I never said that one shouldn't ever ever program, instead he better
          repeatedly use the mouse in stupid ways.
          I only quoted an article saying that:
          1. A task that can be performed with and without a mouse in similar
          ways can be done with a mouse.
          2. You may never know it.

          If postscript does the job faster than Word - go ahead. Some people may do
          it in VB, but again, it isn't related to the mouse VS. keyboard argument.

          Engaging the mind isn't bad, it's just misleading, it makes time fly.
          Remember the time when you were programming, and were very suprized to see
          its morning already? thats what i mean.


          > In short my theory is that keyboard (command line) UI lends
          > itself much
          > better to repetition and autmation, which makes it more
          > efficient in the
          > long-run than mouse (graphical) UI for experienced users. Of
          > course, having
          > both kinds of interfaces implemented well (see, for example,
          > Emacs) is the
          > best thing, because it wins in both contests: it allows for
          > easy one-time
          > tasks, and easy automation.

          The other example is NT with Cygnus :-)
        • Gaal Yahas
          ... In case you haven t read it yet, take a look at Neal Stephenson s essay, In the Beginning was the Comamnd Line. It has been published in book form (Hearst,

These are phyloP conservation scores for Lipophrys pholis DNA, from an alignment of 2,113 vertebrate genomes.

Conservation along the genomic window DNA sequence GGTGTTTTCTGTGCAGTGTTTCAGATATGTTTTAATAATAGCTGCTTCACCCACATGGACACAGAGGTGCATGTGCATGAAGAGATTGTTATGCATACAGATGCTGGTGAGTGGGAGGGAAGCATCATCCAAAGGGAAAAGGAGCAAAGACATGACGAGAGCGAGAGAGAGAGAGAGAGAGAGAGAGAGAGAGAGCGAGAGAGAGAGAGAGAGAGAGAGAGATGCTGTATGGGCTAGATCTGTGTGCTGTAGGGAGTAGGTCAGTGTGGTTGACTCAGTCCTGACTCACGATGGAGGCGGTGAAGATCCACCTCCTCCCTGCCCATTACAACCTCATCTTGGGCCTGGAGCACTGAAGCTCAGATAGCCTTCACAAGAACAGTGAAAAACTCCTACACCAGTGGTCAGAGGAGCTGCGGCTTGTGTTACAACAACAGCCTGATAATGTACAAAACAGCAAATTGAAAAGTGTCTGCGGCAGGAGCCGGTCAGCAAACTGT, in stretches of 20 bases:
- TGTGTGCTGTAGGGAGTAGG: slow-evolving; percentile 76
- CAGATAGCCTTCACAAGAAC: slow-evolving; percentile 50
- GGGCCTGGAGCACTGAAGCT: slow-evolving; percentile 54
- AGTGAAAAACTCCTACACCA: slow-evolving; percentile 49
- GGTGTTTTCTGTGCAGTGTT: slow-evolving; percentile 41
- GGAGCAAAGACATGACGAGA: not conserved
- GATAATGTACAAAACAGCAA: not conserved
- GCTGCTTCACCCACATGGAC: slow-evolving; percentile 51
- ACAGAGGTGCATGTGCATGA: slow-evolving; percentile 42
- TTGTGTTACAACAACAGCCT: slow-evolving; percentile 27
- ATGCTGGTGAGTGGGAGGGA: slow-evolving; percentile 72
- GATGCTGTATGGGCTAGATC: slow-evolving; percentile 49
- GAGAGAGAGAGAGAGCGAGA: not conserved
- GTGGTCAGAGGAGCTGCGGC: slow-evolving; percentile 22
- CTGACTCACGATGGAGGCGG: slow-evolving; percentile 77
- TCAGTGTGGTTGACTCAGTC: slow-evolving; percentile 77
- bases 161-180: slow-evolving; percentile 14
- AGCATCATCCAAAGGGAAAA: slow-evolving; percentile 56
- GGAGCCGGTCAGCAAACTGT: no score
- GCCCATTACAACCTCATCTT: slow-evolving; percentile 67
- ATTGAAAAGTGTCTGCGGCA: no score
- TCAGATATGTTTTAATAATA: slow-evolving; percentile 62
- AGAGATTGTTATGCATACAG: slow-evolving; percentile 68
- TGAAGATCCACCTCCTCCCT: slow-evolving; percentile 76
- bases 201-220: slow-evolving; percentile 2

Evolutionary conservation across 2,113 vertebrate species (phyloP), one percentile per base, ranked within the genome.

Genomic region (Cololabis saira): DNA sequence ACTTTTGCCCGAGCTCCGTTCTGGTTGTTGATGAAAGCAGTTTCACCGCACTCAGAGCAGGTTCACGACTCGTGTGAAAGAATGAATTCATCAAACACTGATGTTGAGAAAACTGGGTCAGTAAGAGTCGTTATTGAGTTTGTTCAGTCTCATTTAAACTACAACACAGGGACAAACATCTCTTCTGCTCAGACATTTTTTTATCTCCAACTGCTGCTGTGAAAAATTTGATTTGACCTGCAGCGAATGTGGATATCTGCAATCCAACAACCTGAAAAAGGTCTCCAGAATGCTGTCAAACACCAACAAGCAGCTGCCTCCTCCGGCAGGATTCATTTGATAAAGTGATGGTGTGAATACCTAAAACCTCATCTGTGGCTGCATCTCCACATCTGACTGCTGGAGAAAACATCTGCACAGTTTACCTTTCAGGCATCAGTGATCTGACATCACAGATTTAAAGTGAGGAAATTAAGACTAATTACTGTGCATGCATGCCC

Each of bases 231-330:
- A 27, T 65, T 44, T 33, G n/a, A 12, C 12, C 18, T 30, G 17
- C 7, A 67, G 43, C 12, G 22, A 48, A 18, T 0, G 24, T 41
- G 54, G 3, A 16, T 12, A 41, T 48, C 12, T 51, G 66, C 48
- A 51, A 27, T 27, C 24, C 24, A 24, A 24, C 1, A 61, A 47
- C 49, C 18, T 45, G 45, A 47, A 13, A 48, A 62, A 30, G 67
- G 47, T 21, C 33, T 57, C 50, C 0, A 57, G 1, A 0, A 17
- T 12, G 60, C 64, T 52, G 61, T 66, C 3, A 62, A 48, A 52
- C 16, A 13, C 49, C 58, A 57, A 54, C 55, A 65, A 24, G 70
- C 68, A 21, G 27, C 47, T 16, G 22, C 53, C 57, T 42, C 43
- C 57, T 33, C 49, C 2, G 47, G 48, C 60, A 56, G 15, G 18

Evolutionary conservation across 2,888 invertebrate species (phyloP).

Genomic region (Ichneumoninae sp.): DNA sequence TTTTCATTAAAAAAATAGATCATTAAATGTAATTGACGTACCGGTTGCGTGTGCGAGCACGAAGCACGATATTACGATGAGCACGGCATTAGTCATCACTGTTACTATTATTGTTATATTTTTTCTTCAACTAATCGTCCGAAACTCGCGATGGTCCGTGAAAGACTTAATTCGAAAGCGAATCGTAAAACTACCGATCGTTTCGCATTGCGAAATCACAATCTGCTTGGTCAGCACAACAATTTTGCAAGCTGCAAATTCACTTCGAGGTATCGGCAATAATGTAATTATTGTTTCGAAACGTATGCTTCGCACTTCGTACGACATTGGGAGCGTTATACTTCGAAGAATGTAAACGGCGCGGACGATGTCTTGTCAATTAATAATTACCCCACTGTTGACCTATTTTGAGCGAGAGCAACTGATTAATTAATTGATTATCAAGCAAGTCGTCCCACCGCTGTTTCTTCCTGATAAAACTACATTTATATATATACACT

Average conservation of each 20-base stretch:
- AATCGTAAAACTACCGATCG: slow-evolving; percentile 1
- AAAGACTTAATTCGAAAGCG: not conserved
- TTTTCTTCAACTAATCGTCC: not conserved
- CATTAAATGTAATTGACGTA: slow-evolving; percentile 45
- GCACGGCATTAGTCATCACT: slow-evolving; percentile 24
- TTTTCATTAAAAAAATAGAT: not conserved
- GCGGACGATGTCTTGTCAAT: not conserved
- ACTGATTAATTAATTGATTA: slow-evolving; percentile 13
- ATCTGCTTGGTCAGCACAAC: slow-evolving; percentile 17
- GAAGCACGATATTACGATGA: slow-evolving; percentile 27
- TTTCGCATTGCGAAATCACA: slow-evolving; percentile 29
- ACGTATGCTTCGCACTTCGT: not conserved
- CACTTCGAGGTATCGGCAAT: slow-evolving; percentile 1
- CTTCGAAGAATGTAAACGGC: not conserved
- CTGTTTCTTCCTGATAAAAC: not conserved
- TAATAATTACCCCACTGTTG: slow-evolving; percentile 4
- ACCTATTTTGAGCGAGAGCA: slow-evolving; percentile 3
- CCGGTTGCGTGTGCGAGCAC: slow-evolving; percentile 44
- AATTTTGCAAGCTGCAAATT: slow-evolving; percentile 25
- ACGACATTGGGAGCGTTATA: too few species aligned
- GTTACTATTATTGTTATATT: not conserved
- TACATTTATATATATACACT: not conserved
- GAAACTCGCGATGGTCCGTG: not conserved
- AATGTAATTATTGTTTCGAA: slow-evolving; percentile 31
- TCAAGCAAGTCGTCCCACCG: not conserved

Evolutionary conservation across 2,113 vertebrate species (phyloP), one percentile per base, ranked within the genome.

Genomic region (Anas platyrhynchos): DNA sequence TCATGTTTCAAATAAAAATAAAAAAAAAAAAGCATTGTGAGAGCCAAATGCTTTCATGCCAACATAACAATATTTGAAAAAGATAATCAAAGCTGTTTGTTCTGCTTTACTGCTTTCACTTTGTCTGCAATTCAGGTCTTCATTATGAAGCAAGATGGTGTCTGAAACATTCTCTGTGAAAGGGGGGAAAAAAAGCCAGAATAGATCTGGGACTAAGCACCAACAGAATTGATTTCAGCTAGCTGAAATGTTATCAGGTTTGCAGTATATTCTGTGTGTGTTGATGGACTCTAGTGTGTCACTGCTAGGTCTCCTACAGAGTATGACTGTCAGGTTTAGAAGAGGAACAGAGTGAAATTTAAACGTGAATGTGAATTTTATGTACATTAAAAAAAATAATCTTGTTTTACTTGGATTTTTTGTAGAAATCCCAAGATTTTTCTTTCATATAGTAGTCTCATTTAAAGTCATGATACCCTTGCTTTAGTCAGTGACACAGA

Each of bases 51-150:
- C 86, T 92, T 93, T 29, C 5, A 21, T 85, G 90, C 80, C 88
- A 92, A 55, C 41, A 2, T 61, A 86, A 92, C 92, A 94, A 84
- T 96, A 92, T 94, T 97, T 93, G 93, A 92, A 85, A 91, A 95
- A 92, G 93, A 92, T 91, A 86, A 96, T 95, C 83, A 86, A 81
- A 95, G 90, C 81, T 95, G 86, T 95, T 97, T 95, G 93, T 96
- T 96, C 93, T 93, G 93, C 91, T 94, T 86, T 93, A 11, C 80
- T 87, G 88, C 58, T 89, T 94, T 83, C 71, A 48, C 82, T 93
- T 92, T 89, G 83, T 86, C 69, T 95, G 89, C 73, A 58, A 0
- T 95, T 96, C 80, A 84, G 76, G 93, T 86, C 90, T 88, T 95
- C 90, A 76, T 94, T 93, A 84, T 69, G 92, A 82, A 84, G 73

Message 4 of 7 , Nov 1, 2000
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            On Thu, Oct 26, 2000 at 06:15:09PM +0200, Chen Shapira wrote:
            > To all hard-core hackers claiming that using the keyboard is much faster

            In case you haven't read it yet, take a look at Neal Stephenson's
            essay, In the Beginning was the Comamnd Line. It has been published
            in book form (Hearst, 1999), but is also available online at:

            http://www.cryptonomicon.com/beginning.html

            --
            Gaal Yahas <gaal@...>
          • Oleg Goldshmidt
            ... And therefore is suspicious. I don t know much about MacOS [flame away], but it is common knowledge that it is very much mouse-oriented. So it is
            Message 5 of 7 , Nov 7, 2000
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              Chen Shapira <chen@...> writes:

              > But as I said, the research was conducted for Apple.

              And therefore is suspicious.